Neither § 4012a(b) nor § 4104a expressly creates a right of action in favor of borrowers against lenders for violating these statutes. This omission, although significant, is not dispositive if, among other things, the *288 language of the statutes indicates that they were enacted for the special benefit of a class of which the petitioner is a member. See Northwest Airlines v. Transport Workers, 451 U.S. 77, 91, 101 S. Ct. 1571, 1580, 67 L. Ed. 2d 750, 763 (1981); Cannon v. University of Chicago, 441 U.S. 677, 689, 99 S. Ct. 1946, 1953, 60 L. Ed. 2d 560 (1979). Here, however, the language does not indicate that Congress intended the statutes to especially benefit borrowers, such as R. B. J.

Section 4012a(b) is simply phrased as a directive to a federal agency ordering it to prohibit lending institutions from making loans secured by real property in flood zones unless the borrower has obtained flood insurance. The language of § 4012a(b) does not unmistakably focus on borrowers as the class of beneficiaries whose welfare Congress intended to further. See California v. Sierra Club, 451 U.S. 287, 294, 101 S. Ct. 1775, 1779, 68 L. Ed. 2d 101, 108 (1981). Here, federal concern was not primarily the plight of the property developer-borrowers.[13] The plain language of the statute evinces a greater concern for the lender than for the borrower. The requisite insurance need only be for the amount and term of the unpaid balance.[14] If a property-developer borrower is the prime beneficiary, greater coverage would be required.

Section 4104a directs the appropriate federal agency to require lending institutions to notify borrowers of the fact that the real property securing their loans is located within an area having special flood hazards.[15] This statute reads as a directive, requiring certain actions by a federal agency. See Cannon v. University of Chicago, supra, 441 U.S. at 690-92, 99 S. Ct. 1946, at 1954-55, 60 L. Ed. 2d 560. Such language, without more, is not sufficient to satisfy the increasingly tougher standards used to imply private causes of action. See Touche Ross & Co. v. Redington, 442 U.S. 560, 578, 99 S. Ct. 2479, 2490, 61 L. Ed. 2d 82 (1979). We conclude that Congress was concerned not with private rights but rather with the federal government's ability to respond to continuing natural disasters with huge expenditures of federal dollars. Accord, California v. Sierra Club, supra, 451 U.S. at 294-96, 101 S. Ct. at 1780, 68 L. Ed. 2d at 109.

R. B. J. contends that the language of these statutes indicate that they were enacted for the special benefit of borrowers. The fact that borrowers may suffer "special injury" by violation of these statutes, however, does not necessarily make them members of a class for whose especial benefit the statute was enacted. See the litany of recent United States Supreme Court decisions.[16] The mere fact that these statutes have been violated, and that a flood has harmed R. B. J., does not automatically give rise to a private cause of action in R. B. J.'s behalf. Cannon v. University of Chicago, supra, 441 U.S. at 688, 99 S. Ct. 1946, at 1953, 60 L. Ed. 2d 560 (1979).

The structure of these statutes similarly counsels against recognition of an implied right of action in this case. The language of the statutes entrusts enforcement of the statutory requirements to the appropriate federal agencies. The Federal Home Loan Bank Board has the authority to issue cease and desist orders against a lending *289 institution's officers,[17] to terminate unsafe or unsound practices,[18] to impose administrative remedies,[19] and to require affirmative action to prevent or correct violations.[20] The comprehensive character of a remedial scheme expressly fashioned by Congress strongly evidences an intent not to authorize other remedies. See Nat. R. R. Passenger Corp. v. Passengers Assn., 414 U.S. 453, 458, 94 S. Ct. 690, 693, 38 L. Ed. 2d 646 (1974). It is not within the competence of the judiciary to amend these comprehensive enforcement schemes by adding to them another private remedy not authorized nor intended by Congress. See Northwest Airlines v. Transport Workers, supra, 451 U.S. at 93, 101 S. Ct. at 1581, 67 L. Ed. 2d at 765 (1981).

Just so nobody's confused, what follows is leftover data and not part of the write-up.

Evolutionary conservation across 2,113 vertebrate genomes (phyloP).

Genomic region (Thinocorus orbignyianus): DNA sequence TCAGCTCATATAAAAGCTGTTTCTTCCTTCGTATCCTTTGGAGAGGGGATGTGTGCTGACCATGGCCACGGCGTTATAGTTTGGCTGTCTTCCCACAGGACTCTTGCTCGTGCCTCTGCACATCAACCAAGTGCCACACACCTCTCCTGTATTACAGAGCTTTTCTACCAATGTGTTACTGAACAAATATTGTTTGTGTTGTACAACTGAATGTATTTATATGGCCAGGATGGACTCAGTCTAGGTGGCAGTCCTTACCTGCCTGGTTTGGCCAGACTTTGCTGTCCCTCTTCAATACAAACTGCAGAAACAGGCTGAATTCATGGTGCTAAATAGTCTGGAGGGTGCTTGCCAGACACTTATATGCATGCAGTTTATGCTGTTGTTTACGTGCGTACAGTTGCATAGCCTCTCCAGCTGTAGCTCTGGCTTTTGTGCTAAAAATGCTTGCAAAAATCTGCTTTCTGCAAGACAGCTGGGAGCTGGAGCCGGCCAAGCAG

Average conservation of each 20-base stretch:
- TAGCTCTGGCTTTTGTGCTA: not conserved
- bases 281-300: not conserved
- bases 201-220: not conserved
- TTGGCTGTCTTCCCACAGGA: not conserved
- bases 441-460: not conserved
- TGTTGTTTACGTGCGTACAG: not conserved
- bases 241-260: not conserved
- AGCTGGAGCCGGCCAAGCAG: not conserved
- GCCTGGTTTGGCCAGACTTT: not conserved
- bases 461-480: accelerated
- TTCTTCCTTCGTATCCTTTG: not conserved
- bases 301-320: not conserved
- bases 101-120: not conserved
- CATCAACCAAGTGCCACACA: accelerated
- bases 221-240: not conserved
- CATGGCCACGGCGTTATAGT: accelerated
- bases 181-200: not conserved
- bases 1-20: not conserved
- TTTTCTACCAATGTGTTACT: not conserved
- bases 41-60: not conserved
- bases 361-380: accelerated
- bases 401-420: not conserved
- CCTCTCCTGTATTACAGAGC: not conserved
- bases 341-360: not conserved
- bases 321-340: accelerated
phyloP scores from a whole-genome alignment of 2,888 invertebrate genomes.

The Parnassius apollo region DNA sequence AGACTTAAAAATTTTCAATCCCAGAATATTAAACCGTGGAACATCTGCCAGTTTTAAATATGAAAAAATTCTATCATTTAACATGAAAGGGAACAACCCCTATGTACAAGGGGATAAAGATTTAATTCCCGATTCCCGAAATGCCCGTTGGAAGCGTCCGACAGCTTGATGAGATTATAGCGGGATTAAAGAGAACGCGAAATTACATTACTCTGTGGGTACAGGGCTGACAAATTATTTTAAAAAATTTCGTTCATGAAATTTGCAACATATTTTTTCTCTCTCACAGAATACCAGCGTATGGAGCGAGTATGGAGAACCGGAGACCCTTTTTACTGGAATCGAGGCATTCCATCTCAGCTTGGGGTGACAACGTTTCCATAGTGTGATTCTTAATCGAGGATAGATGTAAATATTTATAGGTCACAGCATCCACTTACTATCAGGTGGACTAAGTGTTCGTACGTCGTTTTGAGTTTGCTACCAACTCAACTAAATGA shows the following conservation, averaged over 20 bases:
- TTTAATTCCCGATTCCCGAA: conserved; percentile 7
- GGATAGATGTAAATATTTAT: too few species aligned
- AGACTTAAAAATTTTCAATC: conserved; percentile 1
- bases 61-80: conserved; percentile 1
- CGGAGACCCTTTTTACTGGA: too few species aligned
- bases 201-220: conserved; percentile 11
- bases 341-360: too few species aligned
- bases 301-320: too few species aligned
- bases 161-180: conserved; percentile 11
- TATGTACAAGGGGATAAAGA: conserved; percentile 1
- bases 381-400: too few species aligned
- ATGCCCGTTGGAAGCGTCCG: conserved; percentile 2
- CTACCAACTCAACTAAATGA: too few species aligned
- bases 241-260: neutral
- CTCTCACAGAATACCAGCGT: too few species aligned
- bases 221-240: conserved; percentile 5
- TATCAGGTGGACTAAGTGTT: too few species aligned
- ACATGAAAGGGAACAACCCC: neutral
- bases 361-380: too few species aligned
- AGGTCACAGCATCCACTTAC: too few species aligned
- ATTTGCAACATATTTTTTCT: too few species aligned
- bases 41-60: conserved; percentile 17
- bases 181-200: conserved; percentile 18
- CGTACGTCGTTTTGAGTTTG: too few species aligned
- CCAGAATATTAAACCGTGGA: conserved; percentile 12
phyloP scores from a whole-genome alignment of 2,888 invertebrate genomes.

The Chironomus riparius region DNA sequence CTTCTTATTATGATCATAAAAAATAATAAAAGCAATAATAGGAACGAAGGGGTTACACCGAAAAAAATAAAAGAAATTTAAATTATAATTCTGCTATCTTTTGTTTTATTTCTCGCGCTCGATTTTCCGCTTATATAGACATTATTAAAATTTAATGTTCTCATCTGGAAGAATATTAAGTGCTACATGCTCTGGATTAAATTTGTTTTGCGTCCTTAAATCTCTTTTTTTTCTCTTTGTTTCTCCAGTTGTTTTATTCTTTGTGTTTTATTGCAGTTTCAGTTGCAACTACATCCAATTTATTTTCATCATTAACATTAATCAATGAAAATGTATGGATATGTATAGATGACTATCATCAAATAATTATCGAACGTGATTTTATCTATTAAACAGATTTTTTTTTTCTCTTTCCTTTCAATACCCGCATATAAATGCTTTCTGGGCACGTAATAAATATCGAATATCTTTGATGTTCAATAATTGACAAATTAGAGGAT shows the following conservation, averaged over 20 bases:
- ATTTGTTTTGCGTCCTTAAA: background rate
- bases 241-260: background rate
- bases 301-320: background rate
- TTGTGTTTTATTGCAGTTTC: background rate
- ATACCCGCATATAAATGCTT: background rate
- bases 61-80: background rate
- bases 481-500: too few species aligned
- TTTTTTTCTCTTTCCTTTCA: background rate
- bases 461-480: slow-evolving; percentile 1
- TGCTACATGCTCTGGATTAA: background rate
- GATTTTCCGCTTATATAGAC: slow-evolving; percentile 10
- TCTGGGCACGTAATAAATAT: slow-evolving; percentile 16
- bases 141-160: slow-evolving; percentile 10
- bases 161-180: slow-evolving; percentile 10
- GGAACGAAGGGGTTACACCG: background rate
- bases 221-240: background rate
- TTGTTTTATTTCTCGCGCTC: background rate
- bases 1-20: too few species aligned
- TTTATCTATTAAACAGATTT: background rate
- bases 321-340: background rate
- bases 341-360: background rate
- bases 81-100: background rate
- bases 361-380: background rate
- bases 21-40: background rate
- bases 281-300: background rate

The legislative histories of §§ 4012a(b) and 4104a similarly provide no support for R. B. J.'s position. The failure of Congress expressly to provide a private remedy ordinarily indicates an intent on its part to not make such a remedy available. R. B. J. has offered little discernible evidence that a remedy was nevertheless intended in this instance. See Cannon v. University of Chicago, supra, 441 U.S. at 694, 99 S. Ct. 1946, at 1956, 60 L. Ed. 2d 560 (1979). Our examination of the legislative history of these sections disclosed no support for R. B. J.'s contention that Congress intended to provide borrowers with a private cause of action. Indeed, Congressional silence on a private cause of action serves to confirm that, in enacting the flood program, Congress was concerned not with private rights but rather with the federal government's inability to respond to continuing natural disasters with hugh expenditures of federal dollars.

The underlying purpose of these statutes also indicate that Congress did not intend to create the right of action asserted by R. B. J. Section 4012a(b) was added to the National Flood Program in 1973. Congress recognized that an effective federal flood insurance program required mandatory flood insurance coverage, if available. S.Rep.No.93-583, 93d Cong., 1st Sess., reprinted in [1973] U.S.Code Cong. & Adm. News, 3217, 3218. We conclude that the major thrust of § 4012a(b) was to encourage wise land use management in order to avert future economic loss resulting from flooding.[21]

Section 4104a, enacted in 1974, requires lending institutions to notify borrowers that the property securing their loan is located in a flood hazard area. This amendment was a single provision in an omnibus bill of eight chapters covering a broad range of federal housing and urban development programs. It therefore has little legislative history. However, from a short statement of purpose by its sponsor, it is clear that the reason for the notice requirement was to discourage flood zone development, and not to provide aggrieved borrowers with a private cause of action.[22]